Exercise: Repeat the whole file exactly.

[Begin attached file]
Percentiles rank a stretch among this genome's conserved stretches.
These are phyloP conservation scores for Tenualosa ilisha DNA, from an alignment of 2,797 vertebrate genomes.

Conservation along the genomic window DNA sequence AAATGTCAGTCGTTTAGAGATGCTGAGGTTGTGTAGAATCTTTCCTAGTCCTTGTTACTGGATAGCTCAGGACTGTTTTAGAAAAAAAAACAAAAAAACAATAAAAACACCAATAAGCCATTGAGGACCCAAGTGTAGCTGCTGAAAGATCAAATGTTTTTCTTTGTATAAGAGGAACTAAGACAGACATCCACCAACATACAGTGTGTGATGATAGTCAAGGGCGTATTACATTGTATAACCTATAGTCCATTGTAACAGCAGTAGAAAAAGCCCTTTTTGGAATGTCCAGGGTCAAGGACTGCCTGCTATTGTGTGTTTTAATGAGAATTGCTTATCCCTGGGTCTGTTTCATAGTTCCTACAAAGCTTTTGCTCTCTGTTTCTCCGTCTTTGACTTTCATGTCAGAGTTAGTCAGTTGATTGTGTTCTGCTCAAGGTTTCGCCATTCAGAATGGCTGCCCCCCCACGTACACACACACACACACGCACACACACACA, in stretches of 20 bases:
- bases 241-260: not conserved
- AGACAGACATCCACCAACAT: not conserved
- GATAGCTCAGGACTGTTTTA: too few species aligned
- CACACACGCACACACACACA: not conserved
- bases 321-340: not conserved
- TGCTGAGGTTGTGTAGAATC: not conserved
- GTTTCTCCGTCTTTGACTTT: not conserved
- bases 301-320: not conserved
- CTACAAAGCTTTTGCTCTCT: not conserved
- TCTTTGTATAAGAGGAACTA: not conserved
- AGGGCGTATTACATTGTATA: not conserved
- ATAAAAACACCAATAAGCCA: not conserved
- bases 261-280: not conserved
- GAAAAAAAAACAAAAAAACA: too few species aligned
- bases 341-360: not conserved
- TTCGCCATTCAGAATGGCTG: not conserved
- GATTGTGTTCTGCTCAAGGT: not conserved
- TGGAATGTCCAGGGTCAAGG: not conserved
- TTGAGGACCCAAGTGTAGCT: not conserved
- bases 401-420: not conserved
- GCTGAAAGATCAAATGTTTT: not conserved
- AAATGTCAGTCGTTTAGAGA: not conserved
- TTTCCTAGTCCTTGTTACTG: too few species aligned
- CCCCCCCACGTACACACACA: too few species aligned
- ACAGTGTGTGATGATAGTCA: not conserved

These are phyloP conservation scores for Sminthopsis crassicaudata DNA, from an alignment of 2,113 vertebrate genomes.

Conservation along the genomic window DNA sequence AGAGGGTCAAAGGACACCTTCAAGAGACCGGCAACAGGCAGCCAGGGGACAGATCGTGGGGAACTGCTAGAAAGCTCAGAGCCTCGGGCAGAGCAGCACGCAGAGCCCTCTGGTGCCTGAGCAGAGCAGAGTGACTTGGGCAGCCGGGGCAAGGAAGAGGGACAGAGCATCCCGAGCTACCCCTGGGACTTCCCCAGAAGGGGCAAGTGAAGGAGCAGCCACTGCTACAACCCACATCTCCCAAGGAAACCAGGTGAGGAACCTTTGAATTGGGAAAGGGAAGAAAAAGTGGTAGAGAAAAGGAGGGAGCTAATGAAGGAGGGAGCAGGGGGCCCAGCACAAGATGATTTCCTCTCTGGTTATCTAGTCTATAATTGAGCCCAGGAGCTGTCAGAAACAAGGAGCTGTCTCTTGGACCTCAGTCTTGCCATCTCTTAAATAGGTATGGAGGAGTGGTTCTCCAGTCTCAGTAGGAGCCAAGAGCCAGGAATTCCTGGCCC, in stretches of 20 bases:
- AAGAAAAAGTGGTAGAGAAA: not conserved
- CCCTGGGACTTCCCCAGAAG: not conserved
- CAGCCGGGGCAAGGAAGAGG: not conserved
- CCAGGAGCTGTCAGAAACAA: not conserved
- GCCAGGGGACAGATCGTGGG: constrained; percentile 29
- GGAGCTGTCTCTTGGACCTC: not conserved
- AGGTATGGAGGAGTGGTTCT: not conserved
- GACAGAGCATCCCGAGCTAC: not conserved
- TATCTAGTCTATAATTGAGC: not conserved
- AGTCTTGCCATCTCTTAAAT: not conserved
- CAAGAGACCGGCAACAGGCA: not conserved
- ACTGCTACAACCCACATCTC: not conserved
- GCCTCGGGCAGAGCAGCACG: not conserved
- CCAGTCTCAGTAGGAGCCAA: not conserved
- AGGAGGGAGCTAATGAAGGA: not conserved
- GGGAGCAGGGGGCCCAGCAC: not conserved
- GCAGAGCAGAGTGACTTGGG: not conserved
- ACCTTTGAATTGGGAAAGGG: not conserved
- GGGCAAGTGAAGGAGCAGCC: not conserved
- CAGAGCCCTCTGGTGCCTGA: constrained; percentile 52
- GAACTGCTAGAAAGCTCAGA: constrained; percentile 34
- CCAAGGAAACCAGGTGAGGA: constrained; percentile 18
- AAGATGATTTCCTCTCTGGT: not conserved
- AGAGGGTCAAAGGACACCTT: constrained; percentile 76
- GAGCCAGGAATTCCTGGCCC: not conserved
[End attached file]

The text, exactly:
Percentiles rank a stretch among this genome's conserved stretches.
These are phyloP conservation scores for Tenualosa ilisha DNA, from an alignment of 2,797 vertebrate genomes.

Conservation along the genomic window DNA sequence AAATGTCAGTCGTTTAGAGATGCTGAGGTTGTGTAGAATCTTTCCTAGTCCTTGTTACTGGATAGCTCAGGACTGTTTTAGAAAAAAAAACAAAAAAACAATAAAAACACCAATAAGCCATTGAGGACCCAAGTGTAGCTGCTGAAAGATCAAATGTTTTTCTTTGTATAAGAGGAACTAAGACAGACATCCACCAACATACAGTGTGTGATGATAGTCAAGGGCGTATTACATTGTATAACCTATAGTCCATTGTAACAGCAGTAGAAAAAGCCCTTTTTGGAATGTCCAGGGTCAAGGACTGCCTGCTATTGTGTGTTTTAATGAGAATTGCTTATCCCTGGGTCTGTTTCATAGTTCCTACAAAGCTTTTGCTCTCTGTTTCTCCGTCTTTGACTTTCATGTCAGAGTTAGTCAGTTGATTGTGTTCTGCTCAAGGTTTCGCCATTCAGAATGGCTGCCCCCCCACGTACACACACACACACACGCACACACACACA, in stretches of 20 bases:
- bases 241-260: not conserved
- AGACAGACATCCACCAACAT: not conserved
- GATAGCTCAGGACTGTTTTA: too few species aligned
- CACACACGCACACACACACA: not conserved
- bases 321-340: not conserved
- TGCTGAGGTTGTGTAGAATC: not conserved
- GTTTCTCCGTCTTTGACTTT: not conserved
- bases 301-320: not conserved
- CTACAAAGCTTTTGCTCTCT: not conserved
- TCTTTGTATAAGAGGAACTA: not conserved
- AGGGCGTATTACATTGTATA: not conserved
- ATAAAAACACCAATAAGCCA: not conserved
- bases 261-280: not conserved
- GAAAAAAAAACAAAAAAACA: too few species aligned
- bases 341-360: not conserved
- TTCGCCATTCAGAATGGCTG: not conserved
- GATTGTGTTCTGCTCAAGGT: not conserved
- TGGAATGTCCAGGGTCAAGG: not conserved
- TTGAGGACCCAAGTGTAGCT: not conserved
- bases 401-420: not conserved
- GCTGAAAGATCAAATGTTTT: not conserved
- AAATGTCAGTCGTTTAGAGA: not conserved
- TTTCCTAGTCCTTGTTACTG: too few species aligned
- CCCCCCCACGTACACACACA: too few species aligned
- ACAGTGTGTGATGATAGTCA: not conserved

These are phyloP conservation scores for Sminthopsis crassicaudata DNA, from an alignment of 2,113 vertebrate genomes.

Conservation along the genomic window DNA sequence AGAGGGTCAAAGGACACCTTCAAGAGACCGGCAACAGGCAGCCAGGGGACAGATCGTGGGGAACTGCTAGAAAGCTCAGAGCCTCGGGCAGAGCAGCACGCAGAGCCCTCTGGTGCCTGAGCAGAGCAGAGTGACTTGGGCAGCCGGGGCAAGGAAGAGGGACAGAGCATCCCGAGCTACCCCTGGGACTTCCCCAGAAGGGGCAAGTGAAGGAGCAGCCACTGCTACAACCCACATCTCCCAAGGAAACCAGGTGAGGAACCTTTGAATTGGGAAAGGGAAGAAAAAGTGGTAGAGAAAAGGAGGGAGCTAATGAAGGAGGGAGCAGGGGGCCCAGCACAAGATGATTTCCTCTCTGGTTATCTAGTCTATAATTGAGCCCAGGAGCTGTCAGAAACAAGGAGCTGTCTCTTGGACCTCAGTCTTGCCATCTCTTAAATAGGTATGGAGGAGTGGTTCTCCAGTCTCAGTAGGAGCCAAGAGCCAGGAATTCCTGGCCC, in stretches of 20 bases:
- AAGAAAAAGTGGTAGAGAAA: not conserved
- CCCTGGGACTTCCCCAGAAG: not conserved
- CAGCCGGGGCAAGGAAGAGG: not conserved
- CCAGGAGCTGTCAGAAACAA: not conserved
- GCCAGGGGACAGATCGTGGG: constrained; percentile 29
- GGAGCTGTCTCTTGGACCTC: not conserved
- AGGTATGGAGGAGTGGTTCT: not conserved
- GACAGAGCATCCCGAGCTAC: not conserved
- TATCTAGTCTATAATTGAGC: not conserved
- AGTCTTGCCATCTCTTAAAT: not conserved
- CAAGAGACCGGCAACAGGCA: not conserved
- ACTGCTACAACCCACATCTC: not conserved
- GCCTCGGGCAGAGCAGCACG: not conserved
- CCAGTCTCAGTAGGAGCCAA: not conserved
- AGGAGGGAGCTAATGAAGGA: not conserved
- GGGAGCAGGGGGCCCAGCAC: not conserved
- GCAGAGCAGAGTGACTTGGG: not conserved
- ACCTTTGAATTGGGAAAGGG: not conserved
- GGGCAAGTGAAGGAGCAGCC: not conserved
- CAGAGCCCTCTGGTGCCTGA: constrained; percentile 52
- GAACTGCTAGAAAGCTCAGA: constrained; percentile 34
- CCAAGGAAACCAGGTGAGGA: constrained; percentile 18
- AAGATGATTTCCTCTCTGGT: not conserved
- AGAGGGTCAAAGGACACCTT: constrained; percentile 76
- GAGCCAGGAATTCCTGGCCC: not conserved